February 25, 2004

Why we really need to get off oil II

To keep pace with an ever growing world economy, oil producing countries have to always increase production just to keep pace. The New York Times has a story about the impending failure of Saudi Arabia to do just that. Saudi Arabia is more than just another oil producing country. It's been the center of a decades long strategy of keeping the Middle East producing the energy the world needs.

If Saudi Arabia becomes just another middle tier producer in tomorrow's energy picture, not only will the energy picture change but the world's geopolitical strategy for the Middle East will change. Right now it's early enough in the process that we should be having a bipartisan political discussion of what to do, where will we find new sources of energy, how will this affect the compromises that we've been forced to make in the past regarding Saudi Arabia, and other ancillary issues.

Do you hear it? That's the sound of that conversation not taking place.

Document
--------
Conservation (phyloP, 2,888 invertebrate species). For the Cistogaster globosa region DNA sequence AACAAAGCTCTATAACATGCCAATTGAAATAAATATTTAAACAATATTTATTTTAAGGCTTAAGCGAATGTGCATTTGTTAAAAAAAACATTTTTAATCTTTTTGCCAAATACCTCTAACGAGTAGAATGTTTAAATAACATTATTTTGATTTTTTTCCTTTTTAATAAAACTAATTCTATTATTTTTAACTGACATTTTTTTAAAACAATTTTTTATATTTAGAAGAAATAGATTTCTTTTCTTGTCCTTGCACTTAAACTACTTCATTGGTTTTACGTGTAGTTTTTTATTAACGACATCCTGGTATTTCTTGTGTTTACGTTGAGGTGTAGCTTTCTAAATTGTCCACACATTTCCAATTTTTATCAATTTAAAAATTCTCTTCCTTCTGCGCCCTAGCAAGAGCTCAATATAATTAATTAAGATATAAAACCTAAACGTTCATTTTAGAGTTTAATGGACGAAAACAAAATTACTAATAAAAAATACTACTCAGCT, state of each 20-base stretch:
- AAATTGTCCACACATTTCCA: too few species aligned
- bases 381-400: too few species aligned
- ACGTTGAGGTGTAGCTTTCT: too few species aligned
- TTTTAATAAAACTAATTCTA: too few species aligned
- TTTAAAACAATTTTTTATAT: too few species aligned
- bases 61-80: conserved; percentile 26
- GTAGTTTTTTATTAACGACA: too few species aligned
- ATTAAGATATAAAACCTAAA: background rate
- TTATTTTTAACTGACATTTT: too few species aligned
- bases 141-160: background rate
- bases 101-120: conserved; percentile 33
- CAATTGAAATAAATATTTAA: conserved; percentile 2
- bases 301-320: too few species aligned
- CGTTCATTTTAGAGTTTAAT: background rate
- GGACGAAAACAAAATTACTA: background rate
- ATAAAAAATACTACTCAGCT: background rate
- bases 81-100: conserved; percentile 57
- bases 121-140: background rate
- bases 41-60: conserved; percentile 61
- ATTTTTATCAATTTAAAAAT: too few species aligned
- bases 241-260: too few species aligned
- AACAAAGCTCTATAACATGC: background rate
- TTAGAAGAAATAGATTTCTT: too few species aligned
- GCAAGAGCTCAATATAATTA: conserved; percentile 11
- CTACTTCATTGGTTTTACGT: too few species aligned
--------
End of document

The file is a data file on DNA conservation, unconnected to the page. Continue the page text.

Here's a few topics that should be covered during the 2004 campaign and beyond:

1. When do we get to stop ignoring the fact that radical Wahhabism is being pushed by Saudi Arabia's oil money into US mosques?
2. How high are energy prices going to rise before the next energy giant emerges?
3. Will this giant be in the Middle East or will it be a high priced producer like Canada?
4. If the Middle East drops in strategic importance are we going to use that as an opportunity to stop pussyfooting around about reforming them into normal countries or are we going to let them sink into an extension of sub-saharan Africa, poor, and ignored?
5. Which alternative energy sources are going to become price competitive to oil at the new long-term equilibrium after the collapse of Saudi production?
6. Will alternatives to oil remain competitors with their own full energy stream or will the 'hydrogen economy' absorb them all to become the replacement competitor to oil?

These are just a few of the points we should be discussing instead of TANG attendance slips and Swift boats. It's a shame that our mainstream media isn't up to making this sort of thing the centerpiece of our national political conversation.

Posted by TMLutas at February 25, 2004 08:42 AM